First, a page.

Your Law Firm Needs a Recruitment Marketing Strategy – Here’s Why and How JD Supra Perspectives
Your client pitchbook material won’t cut it – recruiting material needs to be recruit-friendly …
Hiring at law firms across the United States is skyrocketing – just look at, for example, some of the latest headlines in the legal industry regarding associate pay increases for the first time in years .
Legal research firm Leopard Solutions recently noted that demand for lawyers at all levels has hit an all-time high this year as law firms have broadened their lawyer job searches to compensate for slow growth or growth. non-existent from last year. Leopard says there are more than 9,500 legal jobs open right now – more than at any time since the company began tracking positions in the legal industry.
However, the increased demand for lawyers has also made it more difficult for law firms to compete for qualified candidates and retain their staff. If you don’t have a recruiting marketing strategy, you’ll have a hard time setting yourself apart from your competition to attract rookies and laterals.
Legal recruiters are busier than ever before as companies scramble to hire lawyers who can adapt to the rise …
It is no longer enough to be a great law firm doing a great job with great lawyers. Any business that thinks it’s attracting candidates just based on their brand, location, or salary is behind. The world and our industry have changed forever as a result of the pandemic and businesses must adapt to this change in order to attract and retain top talent.
Here are some ideas on how to create a recruiting marketing strategy for a law firm of any size:
- Know (and communicate) your value proposition. Being able to explain why your business is suitable for a candidate and what makes it unique compared to its competitors is essential. Make sure that you can not only express this in the recruiting process, but also in written materials.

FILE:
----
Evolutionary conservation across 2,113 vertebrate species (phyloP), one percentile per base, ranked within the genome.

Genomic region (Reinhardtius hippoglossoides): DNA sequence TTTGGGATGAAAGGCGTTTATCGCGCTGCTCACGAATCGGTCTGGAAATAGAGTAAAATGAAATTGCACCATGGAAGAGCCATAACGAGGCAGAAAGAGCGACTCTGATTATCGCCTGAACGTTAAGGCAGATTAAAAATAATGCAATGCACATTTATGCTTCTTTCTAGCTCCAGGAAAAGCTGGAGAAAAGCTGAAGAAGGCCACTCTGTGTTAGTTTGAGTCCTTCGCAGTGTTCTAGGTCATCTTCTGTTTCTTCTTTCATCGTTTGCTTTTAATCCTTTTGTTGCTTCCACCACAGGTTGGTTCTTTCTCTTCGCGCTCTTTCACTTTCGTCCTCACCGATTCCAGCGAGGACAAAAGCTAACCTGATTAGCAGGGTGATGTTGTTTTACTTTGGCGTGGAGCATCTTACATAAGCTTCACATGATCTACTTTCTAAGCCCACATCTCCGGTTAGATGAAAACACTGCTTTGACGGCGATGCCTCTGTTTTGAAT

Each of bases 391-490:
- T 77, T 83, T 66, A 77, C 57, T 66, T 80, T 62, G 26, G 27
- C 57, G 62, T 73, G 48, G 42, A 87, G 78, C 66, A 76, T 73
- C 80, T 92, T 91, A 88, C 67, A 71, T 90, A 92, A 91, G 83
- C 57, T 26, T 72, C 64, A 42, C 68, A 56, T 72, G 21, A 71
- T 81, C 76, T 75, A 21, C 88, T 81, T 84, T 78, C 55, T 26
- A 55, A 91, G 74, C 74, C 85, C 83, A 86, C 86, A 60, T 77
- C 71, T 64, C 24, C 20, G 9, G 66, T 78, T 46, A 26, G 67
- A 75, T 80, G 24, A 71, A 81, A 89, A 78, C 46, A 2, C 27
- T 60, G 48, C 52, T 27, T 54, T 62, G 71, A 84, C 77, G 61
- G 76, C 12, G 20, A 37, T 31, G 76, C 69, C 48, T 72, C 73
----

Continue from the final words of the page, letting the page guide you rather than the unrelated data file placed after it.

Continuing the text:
- Manage your brand online. Have you looked at your business’s Google search results lately? You should. In fact, Glassdoor and Google reviews appear on the first page of your Google results. Your business will inevitably have both good and bad reviews – make sure you get ahead of them and can answer rookie questions about the negatives. Encourage stars to post positive reviews to offset negative reviews.
- Create marketing materials and messages dedicated to recruitment. These documents should live on your website, your social channels, and be modular elements that you can easily PDF to a candidate, recruiter, or law school. Your clients’ pitchbook materials won’t be enough – recruiting materials need to be recruit-friendly to highlight what it’s like to work in the firm, what summer programs and new associates look like and professional development resources that you offer. For the full-backs, you might be able to reuse some of your existing pitch materials, but you should also write an article on sideways onboarding, business successes, and professional development.